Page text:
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De novo designed protein inhibitors of amyloid aggregation and seeding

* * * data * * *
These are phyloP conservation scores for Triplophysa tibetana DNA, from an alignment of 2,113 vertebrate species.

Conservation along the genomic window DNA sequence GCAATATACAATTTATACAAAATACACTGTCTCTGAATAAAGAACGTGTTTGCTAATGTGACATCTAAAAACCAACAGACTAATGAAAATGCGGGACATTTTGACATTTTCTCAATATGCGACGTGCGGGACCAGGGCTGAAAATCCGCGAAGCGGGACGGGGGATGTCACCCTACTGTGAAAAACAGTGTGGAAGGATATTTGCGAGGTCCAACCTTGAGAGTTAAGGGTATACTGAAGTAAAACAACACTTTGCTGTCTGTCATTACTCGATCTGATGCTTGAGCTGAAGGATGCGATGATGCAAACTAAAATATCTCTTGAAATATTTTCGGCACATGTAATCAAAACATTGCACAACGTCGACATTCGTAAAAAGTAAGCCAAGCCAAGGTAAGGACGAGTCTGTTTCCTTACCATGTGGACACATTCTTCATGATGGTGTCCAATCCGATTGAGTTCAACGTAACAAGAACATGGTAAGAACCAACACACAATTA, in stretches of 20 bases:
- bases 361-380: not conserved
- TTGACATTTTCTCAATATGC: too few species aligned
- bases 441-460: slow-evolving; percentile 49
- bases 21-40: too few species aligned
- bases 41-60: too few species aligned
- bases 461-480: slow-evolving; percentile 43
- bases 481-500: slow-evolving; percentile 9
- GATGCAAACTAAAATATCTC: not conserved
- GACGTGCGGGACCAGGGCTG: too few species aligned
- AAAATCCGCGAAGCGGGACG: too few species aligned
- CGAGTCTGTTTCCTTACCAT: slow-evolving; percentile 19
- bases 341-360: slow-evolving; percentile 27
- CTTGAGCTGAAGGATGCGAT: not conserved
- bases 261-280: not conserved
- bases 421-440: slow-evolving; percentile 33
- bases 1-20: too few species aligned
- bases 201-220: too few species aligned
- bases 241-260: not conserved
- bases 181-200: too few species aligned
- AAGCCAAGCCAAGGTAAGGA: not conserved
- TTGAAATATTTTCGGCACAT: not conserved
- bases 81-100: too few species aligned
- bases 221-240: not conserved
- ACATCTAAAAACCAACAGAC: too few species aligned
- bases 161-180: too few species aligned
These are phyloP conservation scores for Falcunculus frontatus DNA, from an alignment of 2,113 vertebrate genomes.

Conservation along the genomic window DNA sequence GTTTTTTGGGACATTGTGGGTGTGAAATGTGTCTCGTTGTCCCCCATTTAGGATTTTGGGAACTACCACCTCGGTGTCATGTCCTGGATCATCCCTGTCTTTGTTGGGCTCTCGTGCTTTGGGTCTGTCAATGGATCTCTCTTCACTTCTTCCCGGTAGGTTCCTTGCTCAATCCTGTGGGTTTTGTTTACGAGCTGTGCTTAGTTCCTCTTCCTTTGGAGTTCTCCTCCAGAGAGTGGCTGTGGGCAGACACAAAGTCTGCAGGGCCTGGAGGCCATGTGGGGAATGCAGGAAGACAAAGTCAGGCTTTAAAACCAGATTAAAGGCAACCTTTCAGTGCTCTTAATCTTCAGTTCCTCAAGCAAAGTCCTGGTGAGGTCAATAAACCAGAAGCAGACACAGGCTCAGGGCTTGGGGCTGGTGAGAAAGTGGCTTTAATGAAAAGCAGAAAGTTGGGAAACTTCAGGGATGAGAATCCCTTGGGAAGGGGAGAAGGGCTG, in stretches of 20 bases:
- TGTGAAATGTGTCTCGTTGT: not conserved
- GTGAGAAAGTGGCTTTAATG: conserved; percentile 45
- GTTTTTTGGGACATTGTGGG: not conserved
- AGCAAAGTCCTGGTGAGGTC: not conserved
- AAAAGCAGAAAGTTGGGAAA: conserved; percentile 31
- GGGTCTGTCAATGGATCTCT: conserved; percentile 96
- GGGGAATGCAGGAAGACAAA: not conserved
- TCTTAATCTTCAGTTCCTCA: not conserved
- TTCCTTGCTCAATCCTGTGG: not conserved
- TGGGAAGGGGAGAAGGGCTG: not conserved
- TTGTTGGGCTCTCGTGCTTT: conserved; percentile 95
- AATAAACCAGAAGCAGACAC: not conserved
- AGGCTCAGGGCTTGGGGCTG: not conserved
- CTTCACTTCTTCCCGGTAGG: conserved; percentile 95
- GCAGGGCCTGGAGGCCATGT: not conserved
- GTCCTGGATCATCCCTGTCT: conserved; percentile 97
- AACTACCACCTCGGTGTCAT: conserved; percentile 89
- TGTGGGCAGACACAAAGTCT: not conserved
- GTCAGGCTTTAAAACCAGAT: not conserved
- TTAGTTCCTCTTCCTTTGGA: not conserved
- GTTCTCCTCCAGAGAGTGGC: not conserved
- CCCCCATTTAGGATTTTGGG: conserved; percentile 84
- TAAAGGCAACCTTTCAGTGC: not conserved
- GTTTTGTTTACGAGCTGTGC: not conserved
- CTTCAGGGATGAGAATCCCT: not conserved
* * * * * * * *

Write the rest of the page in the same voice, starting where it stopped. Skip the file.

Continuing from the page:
Neurodegenerative diseases are characterized by the pathologic accumulation of aggregated proteins. Known as amyloid, these fibrillar aggregates include proteins such as tau and amyloid-β (Aβ) in Alzheimer's disease (AD) and alpha-synuclein (αSyn) in Parkinson's disease (PD). The development and spread of amyloid fibrils within the brain correlates with disease onset and progression, and inhibiting amyloid formation is a possible route toward therapeutic development. Recent advances have enabled the determination of amyloid fibril structures to atomic-level resolution, improving the possibility of structure-based inhibitor design. In this work, we use these amyloid structures to design inhibitors that bind to the ends of fibrils, "capping" them so as to prevent further growth. Using de novo protein design, we develop a library of miniprotein inhibitors of 35 to 48 residues that target the amyloid structures of tau, Aβ, and αSyn. Biophysical characterization of top in silico designed inhibitors shows they form stable folds, have no sequence similarity to naturally occurring proteins, and specifically prevent the aggregation of their targeted amyloid-prone proteins in vitro. The inhibitors also prevent the seeded aggregation and toxicity of fibrils in cells. In vivo evaluation reveals their ability to reduce aggregation and rescue motor deficits in Caenorhabditis elegans models of PD and AD.

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